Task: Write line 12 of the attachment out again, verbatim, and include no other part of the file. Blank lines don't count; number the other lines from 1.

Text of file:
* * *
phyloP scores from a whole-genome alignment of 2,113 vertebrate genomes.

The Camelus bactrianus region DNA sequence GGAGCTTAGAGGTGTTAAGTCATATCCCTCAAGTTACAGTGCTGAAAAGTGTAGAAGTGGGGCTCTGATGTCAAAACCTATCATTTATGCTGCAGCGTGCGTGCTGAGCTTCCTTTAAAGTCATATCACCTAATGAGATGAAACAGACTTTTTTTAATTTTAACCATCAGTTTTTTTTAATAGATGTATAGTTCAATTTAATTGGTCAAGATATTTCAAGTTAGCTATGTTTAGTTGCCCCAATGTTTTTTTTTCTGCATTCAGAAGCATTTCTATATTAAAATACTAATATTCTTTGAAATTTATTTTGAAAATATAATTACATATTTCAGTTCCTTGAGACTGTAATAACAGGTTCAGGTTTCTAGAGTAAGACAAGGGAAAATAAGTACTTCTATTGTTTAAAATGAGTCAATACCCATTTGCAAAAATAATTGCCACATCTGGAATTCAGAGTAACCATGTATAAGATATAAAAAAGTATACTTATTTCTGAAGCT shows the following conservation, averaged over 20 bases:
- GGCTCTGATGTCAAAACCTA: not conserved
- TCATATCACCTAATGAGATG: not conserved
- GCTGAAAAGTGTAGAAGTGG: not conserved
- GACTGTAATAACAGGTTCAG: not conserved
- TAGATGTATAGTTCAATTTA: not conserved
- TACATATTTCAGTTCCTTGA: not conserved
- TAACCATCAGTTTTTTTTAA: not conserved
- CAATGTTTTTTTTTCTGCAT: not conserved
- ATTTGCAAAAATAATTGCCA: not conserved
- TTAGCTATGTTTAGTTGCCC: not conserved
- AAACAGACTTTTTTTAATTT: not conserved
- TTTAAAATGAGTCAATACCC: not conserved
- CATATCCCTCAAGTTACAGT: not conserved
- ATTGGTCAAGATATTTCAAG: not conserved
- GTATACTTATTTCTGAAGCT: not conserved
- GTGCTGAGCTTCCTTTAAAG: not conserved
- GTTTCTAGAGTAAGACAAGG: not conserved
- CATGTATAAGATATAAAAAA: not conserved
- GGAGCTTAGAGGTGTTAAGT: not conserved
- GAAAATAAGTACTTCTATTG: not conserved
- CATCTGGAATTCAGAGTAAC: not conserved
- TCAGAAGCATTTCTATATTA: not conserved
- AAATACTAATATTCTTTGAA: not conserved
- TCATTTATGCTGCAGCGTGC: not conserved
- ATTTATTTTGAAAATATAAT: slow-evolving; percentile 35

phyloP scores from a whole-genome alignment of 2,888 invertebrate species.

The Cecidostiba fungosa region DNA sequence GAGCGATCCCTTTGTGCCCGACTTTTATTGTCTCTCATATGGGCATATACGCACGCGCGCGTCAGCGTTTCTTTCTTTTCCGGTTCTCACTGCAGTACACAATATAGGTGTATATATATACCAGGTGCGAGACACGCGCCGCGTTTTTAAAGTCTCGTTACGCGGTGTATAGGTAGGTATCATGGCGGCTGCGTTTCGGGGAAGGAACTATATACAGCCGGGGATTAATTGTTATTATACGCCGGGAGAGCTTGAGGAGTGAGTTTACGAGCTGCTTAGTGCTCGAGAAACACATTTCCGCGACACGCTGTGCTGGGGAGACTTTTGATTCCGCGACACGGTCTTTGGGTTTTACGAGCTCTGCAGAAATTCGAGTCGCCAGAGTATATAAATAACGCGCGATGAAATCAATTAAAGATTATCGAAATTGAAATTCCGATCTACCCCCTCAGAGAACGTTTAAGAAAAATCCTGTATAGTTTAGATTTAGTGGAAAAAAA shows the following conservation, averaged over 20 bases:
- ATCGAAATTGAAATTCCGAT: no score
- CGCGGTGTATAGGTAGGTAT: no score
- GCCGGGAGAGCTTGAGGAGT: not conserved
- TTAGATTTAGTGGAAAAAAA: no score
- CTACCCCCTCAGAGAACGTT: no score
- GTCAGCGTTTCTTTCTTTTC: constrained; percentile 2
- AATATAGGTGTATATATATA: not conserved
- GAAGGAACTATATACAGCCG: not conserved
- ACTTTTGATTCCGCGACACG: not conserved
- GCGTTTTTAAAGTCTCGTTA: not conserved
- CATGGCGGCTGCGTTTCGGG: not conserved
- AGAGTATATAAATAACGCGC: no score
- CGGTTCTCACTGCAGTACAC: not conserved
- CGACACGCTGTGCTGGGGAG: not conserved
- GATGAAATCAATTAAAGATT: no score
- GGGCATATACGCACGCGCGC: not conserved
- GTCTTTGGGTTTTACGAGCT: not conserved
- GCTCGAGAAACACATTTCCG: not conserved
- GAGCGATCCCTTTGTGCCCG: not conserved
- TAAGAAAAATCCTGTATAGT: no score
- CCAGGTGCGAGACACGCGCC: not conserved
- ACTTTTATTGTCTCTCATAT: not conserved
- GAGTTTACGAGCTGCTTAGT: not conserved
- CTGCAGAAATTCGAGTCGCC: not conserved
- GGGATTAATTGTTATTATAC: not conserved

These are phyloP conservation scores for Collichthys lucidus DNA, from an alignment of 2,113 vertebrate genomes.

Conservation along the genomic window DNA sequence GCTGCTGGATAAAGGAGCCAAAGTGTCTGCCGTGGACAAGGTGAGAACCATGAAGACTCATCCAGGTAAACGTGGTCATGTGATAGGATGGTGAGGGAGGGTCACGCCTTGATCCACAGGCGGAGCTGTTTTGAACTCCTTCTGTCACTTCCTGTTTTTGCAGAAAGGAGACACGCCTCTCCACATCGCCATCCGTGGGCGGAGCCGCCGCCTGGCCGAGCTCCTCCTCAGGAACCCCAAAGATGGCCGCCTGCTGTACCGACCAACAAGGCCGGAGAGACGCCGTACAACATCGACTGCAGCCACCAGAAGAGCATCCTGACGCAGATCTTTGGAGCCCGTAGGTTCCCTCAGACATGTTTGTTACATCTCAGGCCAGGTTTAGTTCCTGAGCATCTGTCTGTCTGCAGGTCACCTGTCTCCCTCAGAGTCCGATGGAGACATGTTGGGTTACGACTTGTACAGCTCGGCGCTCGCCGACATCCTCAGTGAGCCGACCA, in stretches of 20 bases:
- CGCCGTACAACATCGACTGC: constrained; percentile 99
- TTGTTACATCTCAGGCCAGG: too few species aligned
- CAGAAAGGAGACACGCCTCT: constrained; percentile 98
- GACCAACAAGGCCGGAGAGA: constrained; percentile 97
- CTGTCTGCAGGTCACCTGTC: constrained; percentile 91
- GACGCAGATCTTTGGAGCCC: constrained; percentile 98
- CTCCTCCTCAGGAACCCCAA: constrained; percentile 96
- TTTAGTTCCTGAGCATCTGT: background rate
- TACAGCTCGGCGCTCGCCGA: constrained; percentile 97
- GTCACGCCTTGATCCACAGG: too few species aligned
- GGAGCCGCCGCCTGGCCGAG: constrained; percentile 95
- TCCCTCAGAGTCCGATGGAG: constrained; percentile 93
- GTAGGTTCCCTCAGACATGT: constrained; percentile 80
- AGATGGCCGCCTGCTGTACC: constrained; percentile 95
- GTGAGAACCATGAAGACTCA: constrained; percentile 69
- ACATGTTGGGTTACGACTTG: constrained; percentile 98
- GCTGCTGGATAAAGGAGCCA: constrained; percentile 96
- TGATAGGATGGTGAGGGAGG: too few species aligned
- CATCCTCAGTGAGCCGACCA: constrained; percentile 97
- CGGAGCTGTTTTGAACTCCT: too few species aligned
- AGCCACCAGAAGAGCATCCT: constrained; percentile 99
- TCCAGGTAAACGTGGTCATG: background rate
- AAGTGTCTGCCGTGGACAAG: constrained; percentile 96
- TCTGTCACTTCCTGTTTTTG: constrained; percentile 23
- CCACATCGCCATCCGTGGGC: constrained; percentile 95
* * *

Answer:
- TTAGCTATGTTTAGTTGCCC: not conserved